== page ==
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Detroit Arena Forced to Improve Disability Access

Michael Gaio
Joe Louis Arena in downtown Detroit. (Photo via OlympiaEntertainment.com)
Joe Louis Arena in downtown Detroit. (Photo via OlympiaEntertainment.com)

The Detroit Red Wings may soon have a new home, but in the meantime, some upgrades are in order for their current one.

Federal officials and Olympia Entertainment, the group that manages Joe Louis Arena in downtown Detroit, reached a settlement earlier this week after the arena was sued by a patron with a disability. The fan claimed to be unable to attend Red Wings games because of a lack of accessibility.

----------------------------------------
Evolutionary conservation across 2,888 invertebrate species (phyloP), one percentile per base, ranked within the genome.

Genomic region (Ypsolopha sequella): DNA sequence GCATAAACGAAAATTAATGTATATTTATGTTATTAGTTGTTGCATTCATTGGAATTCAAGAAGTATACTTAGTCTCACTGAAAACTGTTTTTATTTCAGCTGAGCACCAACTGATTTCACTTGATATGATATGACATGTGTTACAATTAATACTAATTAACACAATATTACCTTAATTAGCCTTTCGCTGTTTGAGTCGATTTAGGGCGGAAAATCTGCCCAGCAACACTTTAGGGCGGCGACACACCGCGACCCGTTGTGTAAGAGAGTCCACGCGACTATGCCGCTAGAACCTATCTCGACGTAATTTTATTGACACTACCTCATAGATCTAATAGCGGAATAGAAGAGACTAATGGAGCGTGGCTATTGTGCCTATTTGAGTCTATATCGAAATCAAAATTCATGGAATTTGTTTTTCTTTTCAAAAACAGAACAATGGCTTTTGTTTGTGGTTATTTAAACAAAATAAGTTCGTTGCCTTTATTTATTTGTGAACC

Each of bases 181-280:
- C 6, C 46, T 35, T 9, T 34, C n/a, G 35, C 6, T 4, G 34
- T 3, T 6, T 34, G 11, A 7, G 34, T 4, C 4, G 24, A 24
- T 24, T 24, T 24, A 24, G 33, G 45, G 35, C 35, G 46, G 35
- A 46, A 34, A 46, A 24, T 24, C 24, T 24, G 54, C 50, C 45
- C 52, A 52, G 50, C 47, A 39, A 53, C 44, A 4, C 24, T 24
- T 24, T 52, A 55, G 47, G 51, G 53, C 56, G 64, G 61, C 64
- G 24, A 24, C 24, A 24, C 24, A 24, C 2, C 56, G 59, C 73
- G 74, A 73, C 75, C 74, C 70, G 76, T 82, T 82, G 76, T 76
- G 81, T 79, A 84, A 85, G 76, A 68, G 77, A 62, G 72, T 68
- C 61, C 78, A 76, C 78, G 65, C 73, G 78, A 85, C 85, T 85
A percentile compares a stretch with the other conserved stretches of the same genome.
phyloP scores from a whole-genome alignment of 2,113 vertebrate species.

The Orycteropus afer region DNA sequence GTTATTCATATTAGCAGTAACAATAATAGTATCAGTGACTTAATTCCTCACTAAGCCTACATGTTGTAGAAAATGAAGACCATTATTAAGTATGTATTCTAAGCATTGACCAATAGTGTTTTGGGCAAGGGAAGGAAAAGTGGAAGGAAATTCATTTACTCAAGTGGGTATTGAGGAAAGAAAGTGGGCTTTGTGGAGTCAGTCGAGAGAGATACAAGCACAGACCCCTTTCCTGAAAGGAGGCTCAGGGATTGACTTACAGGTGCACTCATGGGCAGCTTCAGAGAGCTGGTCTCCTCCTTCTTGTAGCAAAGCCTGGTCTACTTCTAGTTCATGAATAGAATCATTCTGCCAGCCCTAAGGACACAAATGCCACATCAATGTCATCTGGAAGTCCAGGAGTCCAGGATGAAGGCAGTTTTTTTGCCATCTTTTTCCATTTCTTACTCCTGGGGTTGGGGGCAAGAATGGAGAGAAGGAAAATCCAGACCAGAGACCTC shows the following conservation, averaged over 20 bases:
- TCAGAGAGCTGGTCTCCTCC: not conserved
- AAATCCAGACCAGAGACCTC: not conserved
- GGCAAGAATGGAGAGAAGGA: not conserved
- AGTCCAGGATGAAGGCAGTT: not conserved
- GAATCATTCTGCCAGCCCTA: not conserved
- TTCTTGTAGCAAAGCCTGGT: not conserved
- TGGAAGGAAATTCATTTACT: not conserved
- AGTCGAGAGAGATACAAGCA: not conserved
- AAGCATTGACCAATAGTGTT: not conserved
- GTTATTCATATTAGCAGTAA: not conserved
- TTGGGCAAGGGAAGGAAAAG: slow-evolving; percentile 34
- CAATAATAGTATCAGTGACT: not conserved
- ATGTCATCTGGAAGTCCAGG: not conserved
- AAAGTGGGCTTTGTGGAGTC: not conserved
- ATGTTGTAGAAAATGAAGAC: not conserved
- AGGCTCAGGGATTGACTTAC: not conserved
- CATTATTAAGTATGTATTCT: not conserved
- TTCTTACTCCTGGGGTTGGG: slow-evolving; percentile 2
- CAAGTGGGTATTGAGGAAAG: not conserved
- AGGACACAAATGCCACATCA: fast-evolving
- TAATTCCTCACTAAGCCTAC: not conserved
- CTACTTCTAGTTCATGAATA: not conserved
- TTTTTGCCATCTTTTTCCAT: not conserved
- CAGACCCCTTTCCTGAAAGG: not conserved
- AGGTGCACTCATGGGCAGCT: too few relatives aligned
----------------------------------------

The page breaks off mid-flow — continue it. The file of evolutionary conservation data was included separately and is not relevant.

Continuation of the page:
Under the agreement, Olympia Entertainment will be required to provide 45 wheelchair accessible seats and improve accessibility in the restrooms and concession stands at Joe Louis Arena. According to Olympia Entertainment's website, there is just one handicapped accessible entrance to the facility. The U.S. attorney's office also said the settlement requires full compliance with the Americans with Disabilities Act at the planned 18,000-seat hockey arena and entertainment complex set to open in 2017.

RELATED: Detroit Red Wings to Build New Arena

Joe Louis Arena has been home of the Red Wings since it opened in 1979 at a cost of $57 million. It seats 20,58 people.

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